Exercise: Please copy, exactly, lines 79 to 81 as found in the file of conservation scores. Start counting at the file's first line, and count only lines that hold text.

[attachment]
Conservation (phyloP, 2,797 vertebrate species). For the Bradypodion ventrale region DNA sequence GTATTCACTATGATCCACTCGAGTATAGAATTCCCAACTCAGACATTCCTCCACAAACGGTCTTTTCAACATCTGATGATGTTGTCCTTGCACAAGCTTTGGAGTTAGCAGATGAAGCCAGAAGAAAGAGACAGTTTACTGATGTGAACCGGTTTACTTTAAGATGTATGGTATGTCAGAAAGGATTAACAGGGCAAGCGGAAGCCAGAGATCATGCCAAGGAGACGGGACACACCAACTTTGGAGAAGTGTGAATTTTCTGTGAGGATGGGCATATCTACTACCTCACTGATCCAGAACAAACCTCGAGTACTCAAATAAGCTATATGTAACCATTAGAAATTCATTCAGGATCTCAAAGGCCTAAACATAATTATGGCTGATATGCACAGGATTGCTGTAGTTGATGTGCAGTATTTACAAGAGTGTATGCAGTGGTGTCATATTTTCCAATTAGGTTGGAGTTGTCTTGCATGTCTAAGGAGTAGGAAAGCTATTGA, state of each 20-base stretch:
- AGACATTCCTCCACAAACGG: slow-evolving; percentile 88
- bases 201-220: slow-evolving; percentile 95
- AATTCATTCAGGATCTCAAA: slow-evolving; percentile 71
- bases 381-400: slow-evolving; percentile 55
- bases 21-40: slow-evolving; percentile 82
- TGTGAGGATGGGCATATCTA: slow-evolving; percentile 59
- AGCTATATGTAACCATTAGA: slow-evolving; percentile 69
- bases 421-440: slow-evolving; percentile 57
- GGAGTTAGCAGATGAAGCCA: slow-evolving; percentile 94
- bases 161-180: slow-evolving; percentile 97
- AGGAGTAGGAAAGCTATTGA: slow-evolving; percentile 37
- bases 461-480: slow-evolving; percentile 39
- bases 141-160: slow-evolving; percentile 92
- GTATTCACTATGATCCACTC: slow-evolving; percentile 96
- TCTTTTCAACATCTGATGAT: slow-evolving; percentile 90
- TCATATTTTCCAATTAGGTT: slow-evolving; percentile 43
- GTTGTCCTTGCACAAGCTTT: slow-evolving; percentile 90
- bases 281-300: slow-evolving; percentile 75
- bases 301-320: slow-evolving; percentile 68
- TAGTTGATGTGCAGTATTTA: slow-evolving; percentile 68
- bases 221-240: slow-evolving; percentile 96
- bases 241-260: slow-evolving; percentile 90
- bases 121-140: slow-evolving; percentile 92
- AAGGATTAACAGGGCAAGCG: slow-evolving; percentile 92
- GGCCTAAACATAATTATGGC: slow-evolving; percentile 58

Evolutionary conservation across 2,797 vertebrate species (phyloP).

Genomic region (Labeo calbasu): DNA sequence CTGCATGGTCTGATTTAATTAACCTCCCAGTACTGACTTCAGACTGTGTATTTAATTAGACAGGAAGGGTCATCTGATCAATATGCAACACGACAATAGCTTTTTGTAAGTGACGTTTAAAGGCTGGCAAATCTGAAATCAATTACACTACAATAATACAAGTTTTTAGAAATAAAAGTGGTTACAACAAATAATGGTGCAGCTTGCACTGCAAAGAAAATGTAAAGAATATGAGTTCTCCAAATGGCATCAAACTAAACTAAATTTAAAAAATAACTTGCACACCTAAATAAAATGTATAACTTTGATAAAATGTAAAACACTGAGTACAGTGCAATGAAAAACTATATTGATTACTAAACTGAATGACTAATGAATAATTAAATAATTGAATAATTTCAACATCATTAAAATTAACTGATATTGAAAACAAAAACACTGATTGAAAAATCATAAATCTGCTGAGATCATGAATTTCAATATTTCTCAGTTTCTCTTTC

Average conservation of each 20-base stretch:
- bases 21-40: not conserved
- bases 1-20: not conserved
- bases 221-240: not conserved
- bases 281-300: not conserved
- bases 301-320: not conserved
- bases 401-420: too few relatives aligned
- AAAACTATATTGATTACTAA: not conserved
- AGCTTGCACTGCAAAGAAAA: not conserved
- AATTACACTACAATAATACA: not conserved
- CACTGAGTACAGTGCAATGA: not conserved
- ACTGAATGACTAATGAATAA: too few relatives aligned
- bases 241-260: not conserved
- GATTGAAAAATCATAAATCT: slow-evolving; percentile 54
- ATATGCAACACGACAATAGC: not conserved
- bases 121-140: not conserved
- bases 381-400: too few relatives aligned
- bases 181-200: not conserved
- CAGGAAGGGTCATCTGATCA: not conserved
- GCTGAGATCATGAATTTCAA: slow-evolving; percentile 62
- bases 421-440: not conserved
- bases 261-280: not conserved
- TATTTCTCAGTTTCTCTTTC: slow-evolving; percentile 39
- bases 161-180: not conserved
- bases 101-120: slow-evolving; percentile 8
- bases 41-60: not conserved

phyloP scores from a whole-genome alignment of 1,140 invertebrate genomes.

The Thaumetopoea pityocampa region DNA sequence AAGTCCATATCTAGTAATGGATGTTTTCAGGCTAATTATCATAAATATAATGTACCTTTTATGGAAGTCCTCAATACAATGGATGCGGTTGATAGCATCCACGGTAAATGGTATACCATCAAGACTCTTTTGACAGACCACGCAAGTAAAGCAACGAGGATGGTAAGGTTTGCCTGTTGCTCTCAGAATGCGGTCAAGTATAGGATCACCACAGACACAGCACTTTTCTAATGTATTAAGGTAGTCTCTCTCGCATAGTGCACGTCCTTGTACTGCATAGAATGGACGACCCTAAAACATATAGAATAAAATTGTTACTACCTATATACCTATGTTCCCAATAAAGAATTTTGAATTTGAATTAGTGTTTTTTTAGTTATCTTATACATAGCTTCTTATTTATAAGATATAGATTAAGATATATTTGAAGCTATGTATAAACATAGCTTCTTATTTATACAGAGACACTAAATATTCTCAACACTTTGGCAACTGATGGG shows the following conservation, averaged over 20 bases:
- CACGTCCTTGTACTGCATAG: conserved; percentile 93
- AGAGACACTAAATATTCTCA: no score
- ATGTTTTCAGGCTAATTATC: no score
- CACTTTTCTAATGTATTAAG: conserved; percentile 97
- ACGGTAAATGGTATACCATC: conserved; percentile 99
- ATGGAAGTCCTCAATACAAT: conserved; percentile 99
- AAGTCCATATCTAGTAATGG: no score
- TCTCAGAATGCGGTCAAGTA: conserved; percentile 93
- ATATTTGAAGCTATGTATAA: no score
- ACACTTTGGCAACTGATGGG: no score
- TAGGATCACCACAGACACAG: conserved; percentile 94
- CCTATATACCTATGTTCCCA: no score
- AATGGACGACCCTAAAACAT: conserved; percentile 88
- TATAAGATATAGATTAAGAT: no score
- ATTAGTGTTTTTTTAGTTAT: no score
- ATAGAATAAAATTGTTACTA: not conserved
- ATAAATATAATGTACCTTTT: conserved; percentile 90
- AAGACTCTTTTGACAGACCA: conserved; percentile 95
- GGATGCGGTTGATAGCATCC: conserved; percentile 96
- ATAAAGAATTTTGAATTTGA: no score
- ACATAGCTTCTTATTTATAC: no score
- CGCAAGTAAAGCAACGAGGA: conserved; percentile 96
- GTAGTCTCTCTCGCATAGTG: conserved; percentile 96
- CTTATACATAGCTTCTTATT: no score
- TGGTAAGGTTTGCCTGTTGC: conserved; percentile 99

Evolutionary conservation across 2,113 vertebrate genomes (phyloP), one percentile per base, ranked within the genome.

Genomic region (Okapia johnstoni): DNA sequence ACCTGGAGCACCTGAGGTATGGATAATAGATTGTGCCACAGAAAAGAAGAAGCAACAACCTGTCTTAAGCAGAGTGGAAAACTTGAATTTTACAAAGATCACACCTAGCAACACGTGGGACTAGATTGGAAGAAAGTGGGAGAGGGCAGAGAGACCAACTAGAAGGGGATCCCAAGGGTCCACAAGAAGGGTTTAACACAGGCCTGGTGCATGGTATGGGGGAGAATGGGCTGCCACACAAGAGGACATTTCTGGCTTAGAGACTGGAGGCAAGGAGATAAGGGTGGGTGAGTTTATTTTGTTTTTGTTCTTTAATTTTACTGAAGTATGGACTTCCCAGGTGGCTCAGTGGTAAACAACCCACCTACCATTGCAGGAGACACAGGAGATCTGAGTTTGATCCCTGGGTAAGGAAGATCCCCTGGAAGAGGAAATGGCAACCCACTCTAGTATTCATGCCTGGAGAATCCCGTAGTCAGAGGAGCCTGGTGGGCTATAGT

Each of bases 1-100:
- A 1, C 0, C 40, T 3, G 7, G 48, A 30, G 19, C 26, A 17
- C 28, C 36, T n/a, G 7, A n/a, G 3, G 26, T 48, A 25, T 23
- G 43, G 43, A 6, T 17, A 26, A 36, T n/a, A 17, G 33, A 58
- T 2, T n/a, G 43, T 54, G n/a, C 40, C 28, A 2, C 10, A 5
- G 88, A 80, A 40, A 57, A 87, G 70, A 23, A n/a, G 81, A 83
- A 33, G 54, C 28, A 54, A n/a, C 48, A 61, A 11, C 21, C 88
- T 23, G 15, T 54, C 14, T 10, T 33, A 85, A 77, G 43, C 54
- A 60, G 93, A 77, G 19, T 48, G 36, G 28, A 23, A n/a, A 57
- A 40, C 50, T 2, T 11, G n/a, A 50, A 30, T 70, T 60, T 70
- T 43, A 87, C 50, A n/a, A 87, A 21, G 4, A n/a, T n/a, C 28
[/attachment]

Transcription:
- GTAGTCTCTCTCGCATAGTG: conserved; percentile 96
- CTTATACATAGCTTCTTATT: no score
- TGGTAAGGTTTGCCTGTTGC: conserved; percentile 99